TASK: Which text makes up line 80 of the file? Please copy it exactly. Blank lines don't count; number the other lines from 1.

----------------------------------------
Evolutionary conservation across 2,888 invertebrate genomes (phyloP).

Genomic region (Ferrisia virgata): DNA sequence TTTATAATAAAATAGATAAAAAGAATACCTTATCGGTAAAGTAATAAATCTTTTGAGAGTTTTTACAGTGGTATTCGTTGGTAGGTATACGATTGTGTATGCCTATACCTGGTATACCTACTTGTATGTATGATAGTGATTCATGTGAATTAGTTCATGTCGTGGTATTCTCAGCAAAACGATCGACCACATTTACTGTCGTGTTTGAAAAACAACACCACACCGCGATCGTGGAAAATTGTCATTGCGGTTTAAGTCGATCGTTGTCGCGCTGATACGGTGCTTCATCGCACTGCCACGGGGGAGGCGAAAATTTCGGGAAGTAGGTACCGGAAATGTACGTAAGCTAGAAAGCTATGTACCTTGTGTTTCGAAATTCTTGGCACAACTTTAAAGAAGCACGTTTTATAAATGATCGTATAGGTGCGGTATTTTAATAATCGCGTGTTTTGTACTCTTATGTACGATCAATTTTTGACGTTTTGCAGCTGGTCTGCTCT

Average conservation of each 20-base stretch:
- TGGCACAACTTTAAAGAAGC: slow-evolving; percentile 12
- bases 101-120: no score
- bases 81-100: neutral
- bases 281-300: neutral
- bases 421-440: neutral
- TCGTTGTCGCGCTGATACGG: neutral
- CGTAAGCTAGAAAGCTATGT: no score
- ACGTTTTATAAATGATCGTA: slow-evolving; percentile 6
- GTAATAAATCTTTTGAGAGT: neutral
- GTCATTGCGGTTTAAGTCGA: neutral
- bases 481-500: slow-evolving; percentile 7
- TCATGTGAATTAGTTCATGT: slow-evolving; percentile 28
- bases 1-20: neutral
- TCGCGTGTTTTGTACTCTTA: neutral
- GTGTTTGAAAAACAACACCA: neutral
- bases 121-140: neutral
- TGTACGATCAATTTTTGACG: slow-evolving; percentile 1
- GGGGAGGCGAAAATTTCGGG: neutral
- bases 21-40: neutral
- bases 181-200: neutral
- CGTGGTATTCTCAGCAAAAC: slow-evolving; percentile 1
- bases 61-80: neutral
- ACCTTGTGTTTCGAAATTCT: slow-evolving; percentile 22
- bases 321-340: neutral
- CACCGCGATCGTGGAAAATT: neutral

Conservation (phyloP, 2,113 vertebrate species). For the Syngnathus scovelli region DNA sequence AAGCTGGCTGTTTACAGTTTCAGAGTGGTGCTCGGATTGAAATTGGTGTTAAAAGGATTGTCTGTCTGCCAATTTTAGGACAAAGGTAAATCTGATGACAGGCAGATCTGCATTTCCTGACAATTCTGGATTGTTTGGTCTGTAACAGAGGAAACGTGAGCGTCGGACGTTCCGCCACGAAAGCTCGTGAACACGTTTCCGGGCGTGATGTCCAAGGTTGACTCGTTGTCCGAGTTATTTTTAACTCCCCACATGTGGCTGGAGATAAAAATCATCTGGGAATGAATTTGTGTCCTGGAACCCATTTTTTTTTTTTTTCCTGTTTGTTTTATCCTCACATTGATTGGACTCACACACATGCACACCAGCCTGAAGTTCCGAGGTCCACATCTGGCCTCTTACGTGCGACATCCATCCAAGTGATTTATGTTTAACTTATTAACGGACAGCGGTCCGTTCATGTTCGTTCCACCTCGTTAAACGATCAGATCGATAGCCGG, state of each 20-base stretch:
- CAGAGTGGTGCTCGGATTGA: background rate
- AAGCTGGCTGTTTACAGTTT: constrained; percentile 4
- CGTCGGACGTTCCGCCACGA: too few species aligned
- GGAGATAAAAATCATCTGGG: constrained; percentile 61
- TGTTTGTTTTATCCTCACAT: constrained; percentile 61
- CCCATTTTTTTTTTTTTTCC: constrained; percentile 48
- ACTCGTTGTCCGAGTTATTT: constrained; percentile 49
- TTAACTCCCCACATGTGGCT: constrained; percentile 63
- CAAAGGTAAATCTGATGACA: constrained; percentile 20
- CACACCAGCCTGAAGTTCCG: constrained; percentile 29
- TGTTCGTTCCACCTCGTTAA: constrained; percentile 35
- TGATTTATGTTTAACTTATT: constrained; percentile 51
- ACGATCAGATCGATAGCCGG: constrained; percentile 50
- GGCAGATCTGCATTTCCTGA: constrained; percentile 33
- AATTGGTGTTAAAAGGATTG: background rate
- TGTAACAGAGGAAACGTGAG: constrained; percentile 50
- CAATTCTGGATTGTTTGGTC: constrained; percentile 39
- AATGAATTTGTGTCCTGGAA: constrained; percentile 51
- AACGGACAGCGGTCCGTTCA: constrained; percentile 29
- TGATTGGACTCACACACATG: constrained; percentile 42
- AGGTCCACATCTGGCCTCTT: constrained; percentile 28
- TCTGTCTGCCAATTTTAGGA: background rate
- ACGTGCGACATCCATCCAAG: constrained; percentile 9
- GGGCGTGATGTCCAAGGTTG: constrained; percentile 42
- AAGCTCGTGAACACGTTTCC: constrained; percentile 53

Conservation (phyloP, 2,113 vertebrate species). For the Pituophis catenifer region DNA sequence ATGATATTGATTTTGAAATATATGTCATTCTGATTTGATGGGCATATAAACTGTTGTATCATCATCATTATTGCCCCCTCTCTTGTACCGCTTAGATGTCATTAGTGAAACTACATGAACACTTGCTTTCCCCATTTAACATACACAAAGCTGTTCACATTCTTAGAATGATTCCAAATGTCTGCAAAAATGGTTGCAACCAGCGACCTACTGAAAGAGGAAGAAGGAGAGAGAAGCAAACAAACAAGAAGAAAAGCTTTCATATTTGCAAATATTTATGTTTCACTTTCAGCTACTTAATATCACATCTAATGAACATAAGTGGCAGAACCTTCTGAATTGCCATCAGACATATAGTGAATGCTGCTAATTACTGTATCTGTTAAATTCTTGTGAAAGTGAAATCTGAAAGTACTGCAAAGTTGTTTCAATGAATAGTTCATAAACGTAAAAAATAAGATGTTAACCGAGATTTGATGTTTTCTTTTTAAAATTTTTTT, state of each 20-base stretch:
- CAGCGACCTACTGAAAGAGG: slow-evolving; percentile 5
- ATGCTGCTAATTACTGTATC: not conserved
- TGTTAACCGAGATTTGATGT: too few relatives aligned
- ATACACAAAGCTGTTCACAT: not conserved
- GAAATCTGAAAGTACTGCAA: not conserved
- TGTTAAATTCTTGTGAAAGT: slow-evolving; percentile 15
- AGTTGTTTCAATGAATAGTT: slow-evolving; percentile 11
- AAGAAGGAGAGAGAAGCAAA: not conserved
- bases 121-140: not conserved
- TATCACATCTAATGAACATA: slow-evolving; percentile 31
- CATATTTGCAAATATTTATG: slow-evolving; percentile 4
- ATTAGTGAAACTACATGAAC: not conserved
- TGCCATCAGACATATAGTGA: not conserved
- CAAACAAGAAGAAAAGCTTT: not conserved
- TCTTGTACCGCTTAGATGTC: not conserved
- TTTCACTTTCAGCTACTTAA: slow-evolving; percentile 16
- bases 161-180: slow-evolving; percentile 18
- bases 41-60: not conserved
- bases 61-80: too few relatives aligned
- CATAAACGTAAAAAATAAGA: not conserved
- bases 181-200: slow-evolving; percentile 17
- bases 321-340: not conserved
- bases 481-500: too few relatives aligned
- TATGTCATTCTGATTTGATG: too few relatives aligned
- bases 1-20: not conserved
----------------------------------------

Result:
- bases 1-20: not conserved